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2000 shock still makes investors gun shy

The Baltimore Sun

There was a time when investors popped champagne corks to celebrate record-breaking levels in the stock market.

But that was in the late '90s, before the technology bubble exploded in March 2000, drenching portfolios with red ink and scaring people into the real estate market.

Although the Standard & Poor's 500 index climbed to a record two weeks ago, individual investors barely noticed. And as stocks receded below those highs last week, analysts were attributing that to nervous professionals - like hedge-fund managers - rather than regular folks with IRAs and 401(k)s.

The exuberance that existed at the end of the '90s has not returned despite recent record-breaking levels in virtually every index - from the large stocks of the U.S. Standard & Poor's 500, to the small stocks of the Russell 2000 and the foreign stocks.

"Although my neighbors all know I'm in the investment business, none of them want to talk about stocks," said James Floyd, an analyst at Leuthold Group LLC. "They only want to talk about their homes."

His observation isn't simply anecdotal. Analysts track investor sentiment by watching how much money people put into mutual funds, and there has been little enthusiasm for the large stocks that make up the Standard & Poor's 500 since those stocks plummeted 49 percent starting in March 2000.

The reaction has not been surprising.

Historically, investors burned by a meltdown in certain investments have been standoffish for years.

In the early 1970s, for example, overly enthusiastic investors drove large stocks - known as the Nifty 50 - to exorbitant prices, and when they crashed under the weight of too much speculation, investors panicked, ran for the exits and cowered for years.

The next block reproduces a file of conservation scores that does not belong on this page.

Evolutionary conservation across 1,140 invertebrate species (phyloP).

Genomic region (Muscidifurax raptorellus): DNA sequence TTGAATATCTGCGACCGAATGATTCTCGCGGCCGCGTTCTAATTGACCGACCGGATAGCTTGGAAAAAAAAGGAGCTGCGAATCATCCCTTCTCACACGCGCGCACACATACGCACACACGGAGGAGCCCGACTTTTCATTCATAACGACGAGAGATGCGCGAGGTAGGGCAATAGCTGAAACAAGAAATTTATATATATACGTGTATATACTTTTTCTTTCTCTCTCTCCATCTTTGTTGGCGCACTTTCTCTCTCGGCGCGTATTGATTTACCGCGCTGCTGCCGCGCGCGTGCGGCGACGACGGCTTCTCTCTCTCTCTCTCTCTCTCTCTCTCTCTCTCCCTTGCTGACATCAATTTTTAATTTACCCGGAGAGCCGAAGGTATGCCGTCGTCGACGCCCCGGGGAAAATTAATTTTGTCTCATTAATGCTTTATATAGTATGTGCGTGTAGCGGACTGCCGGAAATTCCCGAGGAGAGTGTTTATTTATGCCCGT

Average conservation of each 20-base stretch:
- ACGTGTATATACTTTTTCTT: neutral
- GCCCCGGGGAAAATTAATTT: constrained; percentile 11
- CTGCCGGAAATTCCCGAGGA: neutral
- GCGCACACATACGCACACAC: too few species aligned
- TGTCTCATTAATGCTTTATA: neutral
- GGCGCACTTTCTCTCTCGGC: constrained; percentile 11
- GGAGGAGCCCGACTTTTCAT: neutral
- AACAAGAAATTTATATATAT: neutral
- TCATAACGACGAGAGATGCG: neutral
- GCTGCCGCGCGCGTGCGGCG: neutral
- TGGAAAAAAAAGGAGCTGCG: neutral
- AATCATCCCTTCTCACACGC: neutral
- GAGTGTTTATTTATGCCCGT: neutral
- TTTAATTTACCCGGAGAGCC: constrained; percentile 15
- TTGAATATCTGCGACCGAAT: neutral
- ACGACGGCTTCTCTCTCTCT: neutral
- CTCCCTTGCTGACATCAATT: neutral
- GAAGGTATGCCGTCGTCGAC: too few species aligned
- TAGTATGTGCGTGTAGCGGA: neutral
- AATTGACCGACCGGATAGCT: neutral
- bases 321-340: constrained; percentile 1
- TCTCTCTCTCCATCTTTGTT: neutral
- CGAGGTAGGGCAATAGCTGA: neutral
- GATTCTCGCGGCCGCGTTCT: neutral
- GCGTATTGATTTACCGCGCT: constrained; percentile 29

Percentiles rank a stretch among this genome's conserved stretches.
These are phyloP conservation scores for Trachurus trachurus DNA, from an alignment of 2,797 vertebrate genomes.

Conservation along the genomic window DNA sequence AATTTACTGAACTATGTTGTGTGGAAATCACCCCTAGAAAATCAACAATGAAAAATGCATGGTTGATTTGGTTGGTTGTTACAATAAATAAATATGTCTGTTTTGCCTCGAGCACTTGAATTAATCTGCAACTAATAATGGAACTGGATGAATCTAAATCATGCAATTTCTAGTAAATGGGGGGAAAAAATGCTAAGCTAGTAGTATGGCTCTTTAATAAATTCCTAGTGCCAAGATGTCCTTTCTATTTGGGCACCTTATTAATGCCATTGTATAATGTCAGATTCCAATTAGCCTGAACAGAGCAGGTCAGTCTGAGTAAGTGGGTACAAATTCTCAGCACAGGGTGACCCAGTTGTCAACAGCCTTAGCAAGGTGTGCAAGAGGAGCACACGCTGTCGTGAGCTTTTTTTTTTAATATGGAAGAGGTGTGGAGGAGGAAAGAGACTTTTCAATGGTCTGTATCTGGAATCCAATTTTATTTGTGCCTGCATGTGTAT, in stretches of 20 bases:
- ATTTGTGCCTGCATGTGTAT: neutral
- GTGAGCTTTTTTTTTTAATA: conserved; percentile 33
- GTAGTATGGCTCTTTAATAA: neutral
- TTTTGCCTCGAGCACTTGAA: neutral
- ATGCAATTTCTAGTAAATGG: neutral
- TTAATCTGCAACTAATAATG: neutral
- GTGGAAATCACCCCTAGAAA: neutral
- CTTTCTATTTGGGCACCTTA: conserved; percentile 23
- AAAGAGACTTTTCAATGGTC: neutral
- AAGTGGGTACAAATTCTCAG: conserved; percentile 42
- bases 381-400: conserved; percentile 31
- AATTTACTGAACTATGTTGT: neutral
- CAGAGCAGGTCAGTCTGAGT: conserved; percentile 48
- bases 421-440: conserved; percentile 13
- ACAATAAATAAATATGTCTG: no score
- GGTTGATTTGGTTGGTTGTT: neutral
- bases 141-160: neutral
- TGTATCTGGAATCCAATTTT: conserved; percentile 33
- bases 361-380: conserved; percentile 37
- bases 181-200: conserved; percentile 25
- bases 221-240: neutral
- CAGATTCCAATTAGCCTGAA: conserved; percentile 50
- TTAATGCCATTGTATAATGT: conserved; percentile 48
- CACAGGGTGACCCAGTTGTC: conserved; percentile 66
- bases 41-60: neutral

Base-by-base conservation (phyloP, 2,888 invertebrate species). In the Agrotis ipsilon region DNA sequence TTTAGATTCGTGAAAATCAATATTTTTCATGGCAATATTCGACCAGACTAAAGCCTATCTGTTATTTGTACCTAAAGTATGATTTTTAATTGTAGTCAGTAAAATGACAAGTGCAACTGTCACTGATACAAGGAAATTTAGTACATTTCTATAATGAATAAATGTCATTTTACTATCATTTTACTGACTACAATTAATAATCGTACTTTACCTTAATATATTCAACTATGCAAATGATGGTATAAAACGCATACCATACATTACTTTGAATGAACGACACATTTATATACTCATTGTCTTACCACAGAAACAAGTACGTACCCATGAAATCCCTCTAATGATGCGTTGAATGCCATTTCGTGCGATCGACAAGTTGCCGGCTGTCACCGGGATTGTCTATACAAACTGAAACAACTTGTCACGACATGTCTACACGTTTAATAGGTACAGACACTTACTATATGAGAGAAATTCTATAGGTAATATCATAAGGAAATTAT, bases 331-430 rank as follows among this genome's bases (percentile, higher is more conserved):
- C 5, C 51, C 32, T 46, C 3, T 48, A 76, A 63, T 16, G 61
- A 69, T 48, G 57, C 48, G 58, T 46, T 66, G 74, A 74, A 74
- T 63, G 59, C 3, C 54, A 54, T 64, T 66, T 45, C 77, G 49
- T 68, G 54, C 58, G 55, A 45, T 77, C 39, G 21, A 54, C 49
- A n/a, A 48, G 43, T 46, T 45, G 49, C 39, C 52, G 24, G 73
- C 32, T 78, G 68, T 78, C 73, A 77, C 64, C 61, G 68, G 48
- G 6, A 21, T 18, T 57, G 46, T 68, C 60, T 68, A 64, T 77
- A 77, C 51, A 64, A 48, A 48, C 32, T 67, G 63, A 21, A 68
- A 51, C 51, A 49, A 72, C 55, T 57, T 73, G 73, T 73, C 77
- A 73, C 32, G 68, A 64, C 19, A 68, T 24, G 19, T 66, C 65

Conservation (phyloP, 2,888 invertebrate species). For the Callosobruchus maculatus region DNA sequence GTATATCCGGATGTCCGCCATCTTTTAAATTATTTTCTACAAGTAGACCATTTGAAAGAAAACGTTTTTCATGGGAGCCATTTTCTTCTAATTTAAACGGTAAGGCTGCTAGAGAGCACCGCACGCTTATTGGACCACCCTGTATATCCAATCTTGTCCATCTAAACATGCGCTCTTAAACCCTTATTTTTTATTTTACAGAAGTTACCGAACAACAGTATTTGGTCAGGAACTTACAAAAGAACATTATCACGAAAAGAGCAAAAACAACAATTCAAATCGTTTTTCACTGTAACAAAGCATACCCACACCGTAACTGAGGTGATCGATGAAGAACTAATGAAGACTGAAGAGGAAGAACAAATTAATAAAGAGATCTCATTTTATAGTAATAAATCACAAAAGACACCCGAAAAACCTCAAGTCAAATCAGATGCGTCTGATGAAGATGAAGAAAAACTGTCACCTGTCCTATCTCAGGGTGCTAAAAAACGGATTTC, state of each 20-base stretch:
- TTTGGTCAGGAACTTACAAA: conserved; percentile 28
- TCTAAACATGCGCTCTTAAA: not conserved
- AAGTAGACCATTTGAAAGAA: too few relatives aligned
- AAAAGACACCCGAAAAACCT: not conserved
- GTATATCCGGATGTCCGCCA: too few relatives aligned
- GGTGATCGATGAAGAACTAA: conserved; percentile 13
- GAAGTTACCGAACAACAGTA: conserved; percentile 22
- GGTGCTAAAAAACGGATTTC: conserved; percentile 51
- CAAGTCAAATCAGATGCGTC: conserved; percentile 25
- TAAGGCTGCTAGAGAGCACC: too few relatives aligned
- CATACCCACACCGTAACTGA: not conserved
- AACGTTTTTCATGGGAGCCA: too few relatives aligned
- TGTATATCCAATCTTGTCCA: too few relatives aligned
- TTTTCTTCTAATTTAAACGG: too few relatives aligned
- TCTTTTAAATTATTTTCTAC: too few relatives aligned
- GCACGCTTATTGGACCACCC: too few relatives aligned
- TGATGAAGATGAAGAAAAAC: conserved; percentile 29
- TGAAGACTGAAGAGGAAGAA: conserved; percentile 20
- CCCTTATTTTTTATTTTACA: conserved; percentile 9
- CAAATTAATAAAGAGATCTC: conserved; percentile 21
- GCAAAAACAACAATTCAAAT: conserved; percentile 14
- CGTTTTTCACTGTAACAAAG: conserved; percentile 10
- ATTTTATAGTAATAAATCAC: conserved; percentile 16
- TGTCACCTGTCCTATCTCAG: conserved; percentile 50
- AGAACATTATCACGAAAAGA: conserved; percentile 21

According to the Leuthold Group, fearful mutual fund investors pulled money out of mutual funds for 12 years.

Since the 2000 shock, the reaction has been milder. Investors pulled money out of funds that invest in large stocks last year, but this year they have put $2.9 billion into the funds, the Leuthold Group said.

Since the money has flowed primarily into exchange-traded funds - which tend to be more popular among professionals than do-it-yourselfers - analysts think the average person is still on the sidelines.

That could be good for cautious investors in the near term if the U.S. stock market drops in response to inflation fears and rising interest rate concerns, as some analysts were predicting last week.

Still, investors who have shunned the funds that hurt them in 2000 might not be as insulated as they might think.

Like past shocks in the market, investors since 2000 have stayed clear of funds that stung them, but turned to something new.

The Leuthold Group noted that investors have poured record levels into funds that invest in foreign companies - $103 billion last year and another $80 billion this year.

It's been a sensible strategy and a lucrative one, noted Charles Schwab & Co. Inc. strategist Liz Ann Sonders. Emerging markets - which include areas of Asia, Africa, the Middle East and Latin America - are on a growth spurt, and the stocks, as a group, are up about 96 percent for the past two years.

More mature economies - or developed countries that make up the Morgan Stanley Capital International EAFE index - have given investors a 64 percent return for the same period.


Gail MarksJarvis writes for Your Money.

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